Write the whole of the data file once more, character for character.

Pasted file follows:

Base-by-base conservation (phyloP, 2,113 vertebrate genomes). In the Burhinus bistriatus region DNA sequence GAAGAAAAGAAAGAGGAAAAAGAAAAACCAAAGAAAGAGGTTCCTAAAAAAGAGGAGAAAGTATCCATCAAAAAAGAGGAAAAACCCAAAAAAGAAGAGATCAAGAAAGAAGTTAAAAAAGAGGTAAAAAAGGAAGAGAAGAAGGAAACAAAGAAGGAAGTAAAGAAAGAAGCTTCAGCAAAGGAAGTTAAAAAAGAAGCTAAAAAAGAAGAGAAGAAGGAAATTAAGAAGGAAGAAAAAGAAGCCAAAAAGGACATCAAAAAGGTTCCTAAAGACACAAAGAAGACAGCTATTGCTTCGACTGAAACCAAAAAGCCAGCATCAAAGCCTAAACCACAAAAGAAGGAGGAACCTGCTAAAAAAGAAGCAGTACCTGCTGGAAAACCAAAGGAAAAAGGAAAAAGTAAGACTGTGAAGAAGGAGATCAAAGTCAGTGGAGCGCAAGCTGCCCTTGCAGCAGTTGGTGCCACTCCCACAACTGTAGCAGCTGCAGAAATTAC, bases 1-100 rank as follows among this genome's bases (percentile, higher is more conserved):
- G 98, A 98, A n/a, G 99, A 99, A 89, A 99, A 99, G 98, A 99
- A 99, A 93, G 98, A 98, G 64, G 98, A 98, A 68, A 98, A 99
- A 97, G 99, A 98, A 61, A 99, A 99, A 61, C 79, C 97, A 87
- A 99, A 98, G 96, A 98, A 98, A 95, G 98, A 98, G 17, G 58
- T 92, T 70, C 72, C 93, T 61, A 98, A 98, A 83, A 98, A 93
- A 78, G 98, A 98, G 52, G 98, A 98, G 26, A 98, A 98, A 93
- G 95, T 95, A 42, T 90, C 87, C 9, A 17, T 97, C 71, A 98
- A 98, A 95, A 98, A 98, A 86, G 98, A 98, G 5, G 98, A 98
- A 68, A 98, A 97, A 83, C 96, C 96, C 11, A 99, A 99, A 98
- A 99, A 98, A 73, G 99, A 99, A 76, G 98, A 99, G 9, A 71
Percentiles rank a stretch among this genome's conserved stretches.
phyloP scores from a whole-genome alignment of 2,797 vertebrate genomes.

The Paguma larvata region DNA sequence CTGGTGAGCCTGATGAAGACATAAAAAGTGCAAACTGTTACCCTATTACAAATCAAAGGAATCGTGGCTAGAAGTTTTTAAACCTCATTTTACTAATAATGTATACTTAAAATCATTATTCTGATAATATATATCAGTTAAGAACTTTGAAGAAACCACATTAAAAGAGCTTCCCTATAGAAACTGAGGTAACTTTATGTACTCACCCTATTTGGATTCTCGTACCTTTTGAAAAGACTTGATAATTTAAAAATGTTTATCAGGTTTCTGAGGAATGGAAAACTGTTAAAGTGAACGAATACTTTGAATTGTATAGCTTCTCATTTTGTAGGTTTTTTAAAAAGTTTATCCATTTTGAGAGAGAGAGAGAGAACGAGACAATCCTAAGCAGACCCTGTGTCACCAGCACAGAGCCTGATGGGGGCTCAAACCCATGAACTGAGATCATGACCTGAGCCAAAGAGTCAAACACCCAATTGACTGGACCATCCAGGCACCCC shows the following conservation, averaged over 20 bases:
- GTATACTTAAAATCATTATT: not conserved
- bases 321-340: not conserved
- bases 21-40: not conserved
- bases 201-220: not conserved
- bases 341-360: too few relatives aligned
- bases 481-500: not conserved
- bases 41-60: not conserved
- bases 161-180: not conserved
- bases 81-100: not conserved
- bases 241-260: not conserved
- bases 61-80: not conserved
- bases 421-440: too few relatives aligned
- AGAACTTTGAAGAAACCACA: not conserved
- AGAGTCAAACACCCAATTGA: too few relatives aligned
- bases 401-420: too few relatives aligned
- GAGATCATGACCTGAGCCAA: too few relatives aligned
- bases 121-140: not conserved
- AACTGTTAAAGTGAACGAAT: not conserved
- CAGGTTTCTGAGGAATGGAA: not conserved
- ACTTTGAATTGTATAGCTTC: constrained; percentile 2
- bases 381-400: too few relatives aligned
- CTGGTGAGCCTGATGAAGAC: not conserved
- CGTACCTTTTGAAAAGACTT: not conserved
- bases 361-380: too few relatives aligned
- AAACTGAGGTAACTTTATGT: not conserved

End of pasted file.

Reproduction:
Base-by-base conservation (phyloP, 2,113 vertebrate genomes). In the Burhinus bistriatus region DNA sequence GAAGAAAAGAAAGAGGAAAAAGAAAAACCAAAGAAAGAGGTTCCTAAAAAAGAGGAGAAAGTATCCATCAAAAAAGAGGAAAAACCCAAAAAAGAAGAGATCAAGAAAGAAGTTAAAAAAGAGGTAAAAAAGGAAGAGAAGAAGGAAACAAAGAAGGAAGTAAAGAAAGAAGCTTCAGCAAAGGAAGTTAAAAAAGAAGCTAAAAAAGAAGAGAAGAAGGAAATTAAGAAGGAAGAAAAAGAAGCCAAAAAGGACATCAAAAAGGTTCCTAAAGACACAAAGAAGACAGCTATTGCTTCGACTGAAACCAAAAAGCCAGCATCAAAGCCTAAACCACAAAAGAAGGAGGAACCTGCTAAAAAAGAAGCAGTACCTGCTGGAAAACCAAAGGAAAAAGGAAAAAGTAAGACTGTGAAGAAGGAGATCAAAGTCAGTGGAGCGCAAGCTGCCCTTGCAGCAGTTGGTGCCACTCCCACAACTGTAGCAGCTGCAGAAATTAC, bases 1-100 rank as follows among this genome's bases (percentile, higher is more conserved):
- G 98, A 98, A n/a, G 99, A 99, A 89, A 99, A 99, G 98, A 99
- A 99, A 93, G 98, A 98, G 64, G 98, A 98, A 68, A 98, A 99
- A 97, G 99, A 98, A 61, A 99, A 99, A 61, C 79, C 97, A 87
- A 99, A 98, G 96, A 98, A 98, A 95, G 98, A 98, G 17, G 58
- T 92, T 70, C 72, C 93, T 61, A 98, A 98, A 83, A 98, A 93
- A 78, G 98, A 98, G 52, G 98, A 98, G 26, A 98, A 98, A 93
- G 95, T 95, A 42, T 90, C 87, C 9, A 17, T 97, C 71, A 98
- A 98, A 95, A 98, A 98, A 86, G 98, A 98, G 5, G 98, A 98
- A 68, A 98, A 97, A 83, C 96, C 96, C 11, A 99, A 99, A 98
- A 99, A 98, A 73, G 99, A 99, A 76, G 98, A 99, G 9, A 71
Percentiles rank a stretch among this genome's conserved stretches.
phyloP scores from a whole-genome alignment of 2,797 vertebrate genomes.

The Paguma larvata region DNA sequence CTGGTGAGCCTGATGAAGACATAAAAAGTGCAAACTGTTACCCTATTACAAATCAAAGGAATCGTGGCTAGAAGTTTTTAAACCTCATTTTACTAATAATGTATACTTAAAATCATTATTCTGATAATATATATCAGTTAAGAACTTTGAAGAAACCACATTAAAAGAGCTTCCCTATAGAAACTGAGGTAACTTTATGTACTCACCCTATTTGGATTCTCGTACCTTTTGAAAAGACTTGATAATTTAAAAATGTTTATCAGGTTTCTGAGGAATGGAAAACTGTTAAAGTGAACGAATACTTTGAATTGTATAGCTTCTCATTTTGTAGGTTTTTTAAAAAGTTTATCCATTTTGAGAGAGAGAGAGAGAACGAGACAATCCTAAGCAGACCCTGTGTCACCAGCACAGAGCCTGATGGGGGCTCAAACCCATGAACTGAGATCATGACCTGAGCCAAAGAGTCAAACACCCAATTGACTGGACCATCCAGGCACCCC shows the following conservation, averaged over 20 bases:
- GTATACTTAAAATCATTATT: not conserved
- bases 321-340: not conserved
- bases 21-40: not conserved
- bases 201-220: not conserved
- bases 341-360: too few relatives aligned
- bases 481-500: not conserved
- bases 41-60: not conserved
- bases 161-180: not conserved
- bases 81-100: not conserved
- bases 241-260: not conserved
- bases 61-80: not conserved
- bases 421-440: too few relatives aligned
- AGAACTTTGAAGAAACCACA: not conserved
- AGAGTCAAACACCCAATTGA: too few relatives aligned
- bases 401-420: too few relatives aligned
- GAGATCATGACCTGAGCCAA: too few relatives aligned
- bases 121-140: not conserved
- AACTGTTAAAGTGAACGAAT: not conserved
- CAGGTTTCTGAGGAATGGAA: not conserved
- ACTTTGAATTGTATAGCTTC: constrained; percentile 2
- bases 381-400: too few relatives aligned
- CTGGTGAGCCTGATGAAGAC: not conserved
- CGTACCTTTTGAAAAGACTT: not conserved
- bases 361-380: too few relatives aligned
- AAACTGAGGTAACTTTATGT: not conserved